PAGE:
Lois Szabo Commons officially opened yesterday, and although we could not be there, we hungrily read the press and social media accounts of the park’s launch. The honour is well-deserved.
Lois told me she received so many hugs from the assembled crowd that it may have counteracted her pandemic’s hug deficit! She was particularly chuffed to get a hug from Mayor Naheed Nenshi (two of them apparently).
The City of Calgary’s LGBTQ Legacy Committee recently formed: a group spearheaded by Ward 8 City Councillor Evan Woolley, with support from the Calgary Gay History Project. The Committee’s goal is to commemorate our city’s LGBTQ history with a significant and lasting monument. We are at the beginning of the process but look forward to engaging with everyone who is interested in helping to shape what our monument could be.
One of the initial questions for a monument is where? The Beltline and the inner city seem like an obvious choice, as it is where much of our community spaces were clustered in the 20th Century.
Doug Young personal papers, Glenbow Archives M-8397-1.
Gay activist Doug Young’s personal records are in the Glenbow Archives. His hand drawn map of the Beltline from the mid-80’s illustrates there were more queer spaces at that time, then we have today.
Some ideas for a monument location that we came up with:
The Old Y – now called CommunityWise, was the location of the first peer support organizations in Calgary, PLC and GIRC. It later hosted dozens of other queer non-profits and collectives and became the de facto hub for the LGBTQ community. Currently, CommunityWise is home to Calgary Outlink and Fairy Tales.
Central Memorial Park – a gay cruising park in the 70s, it was also the site of frequent police harassment of queers. Law student Henry Berg fought back in 1981. He took the police to task and won. Later in 1990, the Boer War Memorial at the centre of the park was the site of the first Pride Rally in 1990 – the origin of Calgary Pride.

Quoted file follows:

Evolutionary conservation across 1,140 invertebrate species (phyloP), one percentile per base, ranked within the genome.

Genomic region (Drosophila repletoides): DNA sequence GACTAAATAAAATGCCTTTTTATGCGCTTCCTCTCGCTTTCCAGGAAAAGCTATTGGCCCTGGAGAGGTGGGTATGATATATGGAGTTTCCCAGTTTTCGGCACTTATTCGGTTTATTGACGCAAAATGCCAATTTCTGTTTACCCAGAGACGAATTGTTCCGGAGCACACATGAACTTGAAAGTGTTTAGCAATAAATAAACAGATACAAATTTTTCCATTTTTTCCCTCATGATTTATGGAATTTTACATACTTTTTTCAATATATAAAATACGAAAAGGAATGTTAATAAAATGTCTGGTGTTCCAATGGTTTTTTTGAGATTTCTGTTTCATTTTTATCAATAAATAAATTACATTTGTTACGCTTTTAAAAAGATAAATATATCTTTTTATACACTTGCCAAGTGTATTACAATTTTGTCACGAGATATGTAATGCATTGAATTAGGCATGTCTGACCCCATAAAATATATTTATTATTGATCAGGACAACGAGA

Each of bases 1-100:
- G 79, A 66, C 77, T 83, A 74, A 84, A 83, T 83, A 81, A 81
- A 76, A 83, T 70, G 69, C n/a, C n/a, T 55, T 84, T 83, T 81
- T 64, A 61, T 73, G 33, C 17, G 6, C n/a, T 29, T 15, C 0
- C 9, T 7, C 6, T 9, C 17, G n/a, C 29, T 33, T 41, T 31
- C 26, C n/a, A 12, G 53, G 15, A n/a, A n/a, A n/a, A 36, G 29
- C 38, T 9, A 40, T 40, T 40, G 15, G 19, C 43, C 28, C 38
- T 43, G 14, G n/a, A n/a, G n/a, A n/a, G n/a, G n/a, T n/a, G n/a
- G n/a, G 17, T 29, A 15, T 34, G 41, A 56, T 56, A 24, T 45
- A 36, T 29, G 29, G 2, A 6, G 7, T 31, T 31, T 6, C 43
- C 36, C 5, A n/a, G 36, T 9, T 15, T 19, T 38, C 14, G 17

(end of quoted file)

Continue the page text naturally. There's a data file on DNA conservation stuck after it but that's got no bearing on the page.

McHugh House – Calgary’s 6th oldest building was moved recently into Humpty Hollow Park, in a corner of the Beltline that saw a lot of gay action, with nearby bars Myrts (later the Republik), Off Centre and later MoneyPennies in the Centre 15 building. Centre 15 also housed AIDS Calgary for a number of years.
Tomkins Park – the block-long green space nestled on the south edge of the Beltline, was the site of a number of Pride Festivals in the 1990s when the Pride Parade’s route went down 17th Avenue.
Sept 1978 Ad in Gay Calgary – a GIRC Newspaper
It was also close to Books N’ Books, an independent bookstore which proudly sold LGBTQ books, newspapers and magazines (now Big Cheese Poutinerie).
Greenline 12th ave station – this new LRT station opening in 2024 might pop out at 12th avenue and 1st street SW (or be an underground station): super close to the original Club Carousel as well as the Old Y.
Connaught Park – this West-Central Beltline Park is surrounded by lots of hi-rise apartment buildings and walk-ups. Nearby City View Manor was rumoured to have been designed to house gay men exclusively, with walk-in closets and wrap around balconies.
Barb Scott Park – is close to current gay bar Twisted Element and the former Warehouse and Underground Pub (which earlier was a short-lived gay bathhouse).
Haultain Park – is close to Central Memorial Park, Old Y, and Club Carousel. Also not too far from A Woman’s Place Bookstore, another community hub in the 80s and 90s.
East Village – outside of the Beltline this is one of the oldest parts of Calgary. There was a historic bath house, somewhere east of City Hall in the early 20th century that had gay undertones. Later in the 70s, there was a gay steam bath named Dan Dominique’s on 3rd St. East between 7th and 8th Avenue, reportedly not recommended for the squeamish.
We recently passed the 50,000 person odometer mark on the history website and have 966 followers, hundreds of whom have signed up for our weekly email.
Calgarian Everett Klippert, who was jailed in the 1960s for being gay, was back in the news in February thanks to the journalistic efforts of the Globe and Mail’s John Ibbitson. Prime Minister Justin Trudeau has subsequently promised a posthumous pardon. The Calgary Gay History Project was then invited to write a feature on Klippert for the Canadian Encyclopedia.